As we develop tolerance, acceptance, and love for others, we draw closer to Christ.
I was raised Catholic and practiced Catholicism until I was in college. My conversion to The Church of Jesus Christ of Latter-day Saints came after a long, painful time in my life, brought about by having rejected what I had learned about God as a child. The conversion process told me that, although I had rejected religion, God hadn’t forgotten about me. He knew where I was in my journey, and He loved and cared about me—even when I wasn’t living according to His teachings. Experiencing another religion, living for a time without religion, and exploring other faiths taught me significant principles of tolerance and acceptance.
1. Look for Commonalities. As pastor of a Catholic church in Pittsburgh, Penn., my brother is devoted to his parishioners, programs, and school. As I attend Catholic services when I visit my brother, I see more similarities than differences in our religions. He has a deep love for the scriptures, and I am always touched when I hear him talk about his love for the Savior. I know that the Lord receives my brother’s love and blesses him for it.
2. Accept People Where They Are. My father, who is not a Latter-day Saint, is a powerful example to me because of his spiritual depth. He goes to mass every morning and reads the priest’s prayers morning and night. My father also says heartfelt personal prayers with a reverence like no other I have experienced. I know God loves and admires my father for living according to the light he has.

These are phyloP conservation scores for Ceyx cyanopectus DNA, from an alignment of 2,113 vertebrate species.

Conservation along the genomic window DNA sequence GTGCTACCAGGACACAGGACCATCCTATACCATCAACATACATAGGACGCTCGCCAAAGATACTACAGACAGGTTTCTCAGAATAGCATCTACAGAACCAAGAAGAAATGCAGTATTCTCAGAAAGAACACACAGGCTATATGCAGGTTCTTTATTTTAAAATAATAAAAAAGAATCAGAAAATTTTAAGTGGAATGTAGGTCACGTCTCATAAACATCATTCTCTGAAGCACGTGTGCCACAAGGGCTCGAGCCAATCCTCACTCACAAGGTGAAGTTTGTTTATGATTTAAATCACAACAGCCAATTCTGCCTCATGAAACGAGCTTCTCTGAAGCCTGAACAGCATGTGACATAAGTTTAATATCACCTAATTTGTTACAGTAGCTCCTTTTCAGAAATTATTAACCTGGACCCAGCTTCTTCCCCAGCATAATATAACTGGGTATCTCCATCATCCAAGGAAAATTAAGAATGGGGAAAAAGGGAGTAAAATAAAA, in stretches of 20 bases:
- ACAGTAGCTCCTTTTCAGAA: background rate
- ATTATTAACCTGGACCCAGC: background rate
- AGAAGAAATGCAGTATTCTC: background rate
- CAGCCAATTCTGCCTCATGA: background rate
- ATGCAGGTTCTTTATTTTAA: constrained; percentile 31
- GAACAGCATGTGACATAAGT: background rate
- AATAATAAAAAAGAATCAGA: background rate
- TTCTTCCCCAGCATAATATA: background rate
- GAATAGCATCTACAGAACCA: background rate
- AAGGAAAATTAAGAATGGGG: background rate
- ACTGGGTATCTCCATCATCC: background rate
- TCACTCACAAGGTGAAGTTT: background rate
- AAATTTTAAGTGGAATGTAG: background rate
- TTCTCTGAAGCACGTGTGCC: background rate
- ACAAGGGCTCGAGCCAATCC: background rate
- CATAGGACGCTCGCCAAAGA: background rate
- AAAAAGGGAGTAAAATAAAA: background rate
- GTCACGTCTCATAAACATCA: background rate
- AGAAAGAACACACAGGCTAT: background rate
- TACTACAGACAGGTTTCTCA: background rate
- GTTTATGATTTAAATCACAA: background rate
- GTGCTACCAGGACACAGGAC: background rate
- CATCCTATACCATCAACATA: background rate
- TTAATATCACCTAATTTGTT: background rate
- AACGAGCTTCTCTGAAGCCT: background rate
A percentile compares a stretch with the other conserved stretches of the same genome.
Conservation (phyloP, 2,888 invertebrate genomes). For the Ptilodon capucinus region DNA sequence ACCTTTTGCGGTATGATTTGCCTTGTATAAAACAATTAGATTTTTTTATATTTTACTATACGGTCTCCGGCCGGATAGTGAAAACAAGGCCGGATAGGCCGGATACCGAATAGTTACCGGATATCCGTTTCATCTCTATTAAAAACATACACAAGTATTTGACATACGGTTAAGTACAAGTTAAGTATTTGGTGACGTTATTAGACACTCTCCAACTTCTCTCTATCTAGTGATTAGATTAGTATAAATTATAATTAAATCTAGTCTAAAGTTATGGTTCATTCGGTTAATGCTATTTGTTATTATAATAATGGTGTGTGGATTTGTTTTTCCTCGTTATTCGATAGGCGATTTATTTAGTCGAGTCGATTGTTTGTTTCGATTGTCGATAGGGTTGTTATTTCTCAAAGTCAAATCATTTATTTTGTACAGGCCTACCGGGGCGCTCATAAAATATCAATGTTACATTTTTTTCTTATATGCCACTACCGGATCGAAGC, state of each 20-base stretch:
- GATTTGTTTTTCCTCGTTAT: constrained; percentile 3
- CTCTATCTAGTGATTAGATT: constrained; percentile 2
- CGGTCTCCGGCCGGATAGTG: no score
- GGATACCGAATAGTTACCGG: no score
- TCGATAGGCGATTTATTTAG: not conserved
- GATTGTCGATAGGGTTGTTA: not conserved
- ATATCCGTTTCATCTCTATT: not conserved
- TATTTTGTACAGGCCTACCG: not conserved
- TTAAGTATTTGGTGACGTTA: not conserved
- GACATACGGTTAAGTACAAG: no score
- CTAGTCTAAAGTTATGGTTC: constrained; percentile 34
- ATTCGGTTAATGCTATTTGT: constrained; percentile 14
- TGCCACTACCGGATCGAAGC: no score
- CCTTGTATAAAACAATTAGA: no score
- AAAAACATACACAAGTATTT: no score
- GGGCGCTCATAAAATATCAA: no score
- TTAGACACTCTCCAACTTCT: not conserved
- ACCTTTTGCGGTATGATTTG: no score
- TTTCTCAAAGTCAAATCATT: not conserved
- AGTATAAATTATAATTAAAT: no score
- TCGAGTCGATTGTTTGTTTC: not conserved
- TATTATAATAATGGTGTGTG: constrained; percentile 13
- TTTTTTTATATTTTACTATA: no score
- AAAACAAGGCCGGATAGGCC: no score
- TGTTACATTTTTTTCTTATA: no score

3. Reflect on the Goodness in Other Religions. My mother, who passed away in 1992, was outstanding in her ability to accept the goodness in other religions. Although she, like my father, had been raised a Catholic, my mother was influenced by her father, who had been a Lutheran before converting to Catholicism to marry my grandmother. He stopped attending the Lutheran Church, but he maintained his deep faith and longed for his own religion. After I converted to the Church, I told my mother about the restored gospel. She could see where it could be true, but she wanted to be loyal to my father’s devotion to Catholicism. Later, after doing my mother’s temple work, I strongly felt her presence with me. I am convinced that my mother’s openness—and my respect for her beliefs—eventually led her to the fullness of the gospel.
4. Value What We Can Learn from Others. My son served a mission in an area presided over by Elder Lynn A. Mickelsen, who shared this message after learning that some missionaries were making disparaging remarks about other religions: “[Members of other religions are] honorable people. They teach the commandments; they teach of Christ. In the seventh chapter of Moroni, Mormon . . . makes it clear that if people are teaching of the Christ, they are of Him. Both Joseph Smith and Brigham Young taught that we need to gather everything good we can from everyone else in the world. The goodness and teachings of other religions often become the base for preparing individuals to accept the fullness of the gospel.”
5. Give a Soft Response. As I mentioned, one of my brothers is a Catholic priest; ironically, my other brother disregards organized religion and likes to negate Christian doctrine. I’m careful in my dealings with him to avoid saying things that will drive away the Spirit or fuel the debate. I have also encountered friends who have been critical of my beliefs. I have been careful to respond mildly and respectfully. After several such interactions, friends have apologized for their harshness.
I am grateful for each encounter I have had, before and after becoming a member of the Church, with individuals from different faiths and backgrounds who have enriched my life. I believe that we draw nearer to Christ as we love, serve, and accept those from different religions and backgrounds. It is my prayer that we all can have the respect our Savior would have us feel for all our brothers and sisters—people He loves and for whom He atoned.
Barbara Culatta is a BYU professor of communication disorders. This essay is adapted from a devotional address given Feb. 3, 2009. The full text is available at speeches.byu.edu.